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Business Students Compete to Solve Global Problems


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his is the VOA Special English Education Report, from http://voaspecialenglish.com | http://facebook.com/voalearningenglishHult International Business School has campuses in Boston, San Francisco, London, Dubai and Shanghai. The Hult Global Case Challenge is a competition based on the idea that solving world problems requires a good business plan. Teams compete for prizes of one million dollars to help an organizationwith efforts to solve problems like hunger, poverty and disease. A Hult student, Ahmad Ashkar, created the challenge for teams from business schools around the world. This year's challenge deals with poverty. Teams will compete to develop business plans for three nongovernmental organizations. SolarAid works on energy projects in east and southern Africa. Habitat for Humanity builds low-cost housing. And One Laptop Per Child builds computers for governments in developing countries to supply to poor communities. That group is taking part in the competition for the second time.David Batley fromSolarAid says his group works with local entrepreneurs to bring power from the sun to rural communities. "I think the winning team will be one that uses a combination of really innovative thinking and taking account of the practicalities of operating in Africa and the challenges that that represents." Sandy Parakilas took part in the first competition in two thousand nine. The challenge that year was to help an organization reach one hundred million people in five years. One of the three top prizes went to his team from Carnegie Mellon University for their business plan for One Laptop Per Child. "They were struggling with competition from Microsoft and Intel. And they were having trouble basically making money. So it was a great opportunity for some business students to come in and create some ideas for a not-for-profit to be more profitable, essentially." Howard McNally is chief executive officer of the Hult Global Challenge. He says, "It's the equivalent of about twenty thousand hours of consulting advice from the world's smartest, youngest people." Mr. McNally says the students learn about world problems and the opportunities that might be available for them in the market. "Andit's also a tremendous opportunity for the NGOs that we're working with to get the kind of advice that they're going to get about their vision and their goals." The five Hult campuses will hold regional competitions in February. Finalists will be chosen in New York in April. For VOA Special English, I'm Alex Villarreal.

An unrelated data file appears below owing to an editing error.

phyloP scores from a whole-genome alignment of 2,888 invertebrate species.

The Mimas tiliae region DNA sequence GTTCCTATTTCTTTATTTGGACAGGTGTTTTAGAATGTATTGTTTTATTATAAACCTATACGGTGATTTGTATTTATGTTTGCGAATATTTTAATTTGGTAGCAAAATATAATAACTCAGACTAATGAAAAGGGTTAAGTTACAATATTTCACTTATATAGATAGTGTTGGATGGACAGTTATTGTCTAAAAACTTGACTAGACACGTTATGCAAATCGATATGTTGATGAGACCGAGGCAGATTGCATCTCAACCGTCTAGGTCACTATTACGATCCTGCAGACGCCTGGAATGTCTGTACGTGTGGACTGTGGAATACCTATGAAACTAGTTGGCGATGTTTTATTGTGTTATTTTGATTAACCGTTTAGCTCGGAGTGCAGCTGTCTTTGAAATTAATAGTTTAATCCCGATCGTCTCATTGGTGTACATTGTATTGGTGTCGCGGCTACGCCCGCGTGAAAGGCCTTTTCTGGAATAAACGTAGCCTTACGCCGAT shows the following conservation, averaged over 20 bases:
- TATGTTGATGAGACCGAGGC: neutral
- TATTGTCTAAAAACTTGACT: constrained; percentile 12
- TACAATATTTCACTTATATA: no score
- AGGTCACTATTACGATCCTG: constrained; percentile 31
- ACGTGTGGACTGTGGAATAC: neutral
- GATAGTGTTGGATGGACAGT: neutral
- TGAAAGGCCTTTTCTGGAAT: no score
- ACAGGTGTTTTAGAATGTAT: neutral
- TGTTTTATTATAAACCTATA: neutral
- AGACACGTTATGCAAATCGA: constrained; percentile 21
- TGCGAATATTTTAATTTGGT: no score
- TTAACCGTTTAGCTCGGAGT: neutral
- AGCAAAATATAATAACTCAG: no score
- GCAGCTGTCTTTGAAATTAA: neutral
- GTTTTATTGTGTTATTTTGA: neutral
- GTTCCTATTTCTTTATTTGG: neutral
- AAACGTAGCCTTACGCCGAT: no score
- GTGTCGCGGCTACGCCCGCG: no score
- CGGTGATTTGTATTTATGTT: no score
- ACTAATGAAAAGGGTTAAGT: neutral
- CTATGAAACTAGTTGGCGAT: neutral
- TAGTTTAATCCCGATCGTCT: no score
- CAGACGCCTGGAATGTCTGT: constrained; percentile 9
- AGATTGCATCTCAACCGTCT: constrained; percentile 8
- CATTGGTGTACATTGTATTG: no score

(Adapted from a radio program broadcast 20Oct2011)

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